Bristol: Policy Press, 2009
Many western nations have experienced a rise in the number of marginalised and deprived inner-city neighbourhoods. Little is known about why some older people desire to age in place despite multiple risks in their neighbourhood and why others reject ageing in place. Given the growth in both the ageing of the population and policy interest in the cohesion and sustainability of neighbourhoods there is an urgent need to better understand the experience of ageing in marginalised locations. This book aims to address the shortfall in knowledge regarding older people's attachment to deprived neighbourhood and in so doing progress what critics have referred to as the languishing state of environmental gerontology. The author examines new cross-national research with older people in deprived urban neighbourhoods and suggests a rethinking and refocusing of the older person's relationship with place. Impact on policy and future research are also discussed.
Daily Telegraph, Feb.11th 2010, p.1
The Conservatives are repeatedly claiming that funding for Labour's proposed National Care Service for the elderly will have to be found through a flat rate inheritance levy or death tax. This could amount to as much as 25% of an elderly person's estate. Gordon Brown has refused to rule out this approach.
(See also Daily Telegraph, Feb. 10th 2010, p. 2; Daily Telegraph, Feb. 19th 2010, p. 1 +2; Daily, Telegraph Feb. 17th, p. 2)
R. Terry and R. Gibson
Joseph Rowntree Foundation, 2010
About a million elderly people own homes worth at least £100,000, but their incomes are so low that they qualify for means-tested benefits. The Joseph Rowntree Foundation, in partnership with local authorities, charities and the financial services sector, is working to promote equity release to this group. It has launched pilots to run until Summer 2011 in the London Boroughs of Kensington and Chelsea and Islington and in Maidstone, Kent to test a home cash plan provided by financial services company Just Retirement.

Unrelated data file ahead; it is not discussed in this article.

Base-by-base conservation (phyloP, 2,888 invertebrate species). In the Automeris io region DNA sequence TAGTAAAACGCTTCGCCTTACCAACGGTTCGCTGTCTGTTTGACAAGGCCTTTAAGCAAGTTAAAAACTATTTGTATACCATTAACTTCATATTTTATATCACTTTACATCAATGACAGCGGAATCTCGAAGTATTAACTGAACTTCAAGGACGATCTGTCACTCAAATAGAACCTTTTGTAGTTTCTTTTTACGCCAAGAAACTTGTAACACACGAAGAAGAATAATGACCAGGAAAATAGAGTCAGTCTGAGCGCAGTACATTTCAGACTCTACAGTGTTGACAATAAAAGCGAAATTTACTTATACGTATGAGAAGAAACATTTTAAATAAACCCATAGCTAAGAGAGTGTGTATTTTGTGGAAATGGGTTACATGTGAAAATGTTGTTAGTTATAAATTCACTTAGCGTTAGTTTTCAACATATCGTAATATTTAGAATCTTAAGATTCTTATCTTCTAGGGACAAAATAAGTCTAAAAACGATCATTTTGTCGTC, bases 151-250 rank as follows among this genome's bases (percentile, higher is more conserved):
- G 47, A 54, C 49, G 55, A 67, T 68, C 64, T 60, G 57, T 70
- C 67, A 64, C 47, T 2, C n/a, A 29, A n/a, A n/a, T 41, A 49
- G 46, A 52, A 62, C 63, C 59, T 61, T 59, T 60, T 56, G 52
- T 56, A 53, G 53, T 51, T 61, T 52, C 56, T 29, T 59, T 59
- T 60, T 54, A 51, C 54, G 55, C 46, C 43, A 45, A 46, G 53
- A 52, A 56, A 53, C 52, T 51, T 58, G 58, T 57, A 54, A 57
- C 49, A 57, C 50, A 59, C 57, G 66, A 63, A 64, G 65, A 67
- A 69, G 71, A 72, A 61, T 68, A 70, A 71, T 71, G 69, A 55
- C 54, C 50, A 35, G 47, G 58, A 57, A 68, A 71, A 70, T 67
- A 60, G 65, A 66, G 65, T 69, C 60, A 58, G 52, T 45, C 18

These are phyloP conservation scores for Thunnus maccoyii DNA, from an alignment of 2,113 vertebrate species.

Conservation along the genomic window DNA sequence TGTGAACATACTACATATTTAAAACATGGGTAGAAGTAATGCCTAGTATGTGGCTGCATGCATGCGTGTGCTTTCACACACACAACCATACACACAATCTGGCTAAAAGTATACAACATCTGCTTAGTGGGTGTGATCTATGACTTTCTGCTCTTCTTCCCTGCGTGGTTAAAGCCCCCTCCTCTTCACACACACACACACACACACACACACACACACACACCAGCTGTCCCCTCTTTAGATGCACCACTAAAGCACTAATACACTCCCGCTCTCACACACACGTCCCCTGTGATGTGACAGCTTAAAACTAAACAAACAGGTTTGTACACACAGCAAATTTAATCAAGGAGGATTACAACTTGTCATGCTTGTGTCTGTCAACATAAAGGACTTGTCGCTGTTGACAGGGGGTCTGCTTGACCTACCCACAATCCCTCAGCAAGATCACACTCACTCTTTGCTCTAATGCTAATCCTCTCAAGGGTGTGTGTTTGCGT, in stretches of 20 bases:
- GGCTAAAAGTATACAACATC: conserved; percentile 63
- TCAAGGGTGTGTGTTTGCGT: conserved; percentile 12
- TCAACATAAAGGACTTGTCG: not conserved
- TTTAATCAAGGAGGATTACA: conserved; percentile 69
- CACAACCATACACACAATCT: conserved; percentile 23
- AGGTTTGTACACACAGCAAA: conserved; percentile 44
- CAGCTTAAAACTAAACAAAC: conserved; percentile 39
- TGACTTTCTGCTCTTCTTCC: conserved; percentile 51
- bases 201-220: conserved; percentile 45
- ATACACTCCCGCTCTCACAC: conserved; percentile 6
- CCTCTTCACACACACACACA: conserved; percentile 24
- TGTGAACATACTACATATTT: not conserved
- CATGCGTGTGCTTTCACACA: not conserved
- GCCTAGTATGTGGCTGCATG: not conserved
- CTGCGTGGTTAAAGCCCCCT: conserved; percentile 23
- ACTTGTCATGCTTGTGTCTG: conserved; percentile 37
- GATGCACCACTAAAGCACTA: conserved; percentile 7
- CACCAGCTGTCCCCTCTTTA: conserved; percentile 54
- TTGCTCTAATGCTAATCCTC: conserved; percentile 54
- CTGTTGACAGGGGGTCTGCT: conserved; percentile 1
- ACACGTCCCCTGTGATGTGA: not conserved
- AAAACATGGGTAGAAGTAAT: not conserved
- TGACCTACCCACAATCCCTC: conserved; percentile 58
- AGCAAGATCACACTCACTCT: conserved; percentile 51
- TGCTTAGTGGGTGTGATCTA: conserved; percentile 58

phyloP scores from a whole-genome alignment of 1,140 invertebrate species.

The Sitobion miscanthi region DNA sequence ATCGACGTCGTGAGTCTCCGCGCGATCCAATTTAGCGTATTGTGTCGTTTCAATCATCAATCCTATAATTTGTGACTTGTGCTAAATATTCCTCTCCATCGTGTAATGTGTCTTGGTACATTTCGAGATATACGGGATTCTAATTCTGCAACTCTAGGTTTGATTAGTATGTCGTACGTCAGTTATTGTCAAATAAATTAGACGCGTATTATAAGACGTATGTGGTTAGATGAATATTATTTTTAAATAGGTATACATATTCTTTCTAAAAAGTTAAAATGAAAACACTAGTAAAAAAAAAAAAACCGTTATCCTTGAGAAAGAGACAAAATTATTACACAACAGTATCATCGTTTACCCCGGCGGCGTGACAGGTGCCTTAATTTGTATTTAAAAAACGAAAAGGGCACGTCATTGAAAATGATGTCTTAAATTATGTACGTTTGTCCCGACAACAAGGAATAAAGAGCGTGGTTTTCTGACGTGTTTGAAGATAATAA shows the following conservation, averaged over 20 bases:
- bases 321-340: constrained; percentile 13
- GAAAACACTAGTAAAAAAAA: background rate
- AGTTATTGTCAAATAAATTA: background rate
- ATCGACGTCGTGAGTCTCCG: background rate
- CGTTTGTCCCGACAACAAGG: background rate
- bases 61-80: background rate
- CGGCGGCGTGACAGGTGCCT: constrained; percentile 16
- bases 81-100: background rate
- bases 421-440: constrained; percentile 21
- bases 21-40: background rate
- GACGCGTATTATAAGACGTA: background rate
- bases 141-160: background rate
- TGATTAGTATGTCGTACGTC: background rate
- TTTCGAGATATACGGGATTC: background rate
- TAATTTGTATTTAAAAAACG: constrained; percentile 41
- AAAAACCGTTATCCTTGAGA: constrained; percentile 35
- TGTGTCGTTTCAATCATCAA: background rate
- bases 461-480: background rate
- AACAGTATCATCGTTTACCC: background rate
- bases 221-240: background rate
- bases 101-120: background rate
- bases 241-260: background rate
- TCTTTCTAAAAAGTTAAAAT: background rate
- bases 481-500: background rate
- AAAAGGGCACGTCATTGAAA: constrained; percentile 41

S. Lister and R. Watson
The Times, Feb. 15th 2010, p. 13
Research by the London School of Economics (LSE) shows that the pressure on families to look after their relatives will reach breaking point by 2017, when the demands of the growing elderly population will outstrip society's current capacity for care provision.
The Guardian, Feb. 19th 2010, p. 12
Isle of Wight Council, which pioneered free personal care for the over-80s, is proposing to cut services to other vulnerable groups (such as disabled people and victims of domestic violence) in order to meet the cost of continuing free homecare, and other social care services.
Community Care, Feb. 4th 2010, p. 26-27
Saving public funds while keeping older people at home and independent is a major ambition for the NHS and local government. Evidence has emerged that councils and primary care trusts can achieve both goals through investment in prevention and early intervention. This article includes case studies of schemes in Bradford and Tameside.
Daily Telegraph, Feb. 9th 2010, p. 11
Gordon Brown has announced that, as part of the National Care Service, older people will have access to up to six weeks of intensive rehabilitation after discharge from hospital. The Conservatives have questioned how the scheme can be funded given the current crisis in the public finances.
Daily Telegraph, Feb. 2nd 2010, p. 1 + 9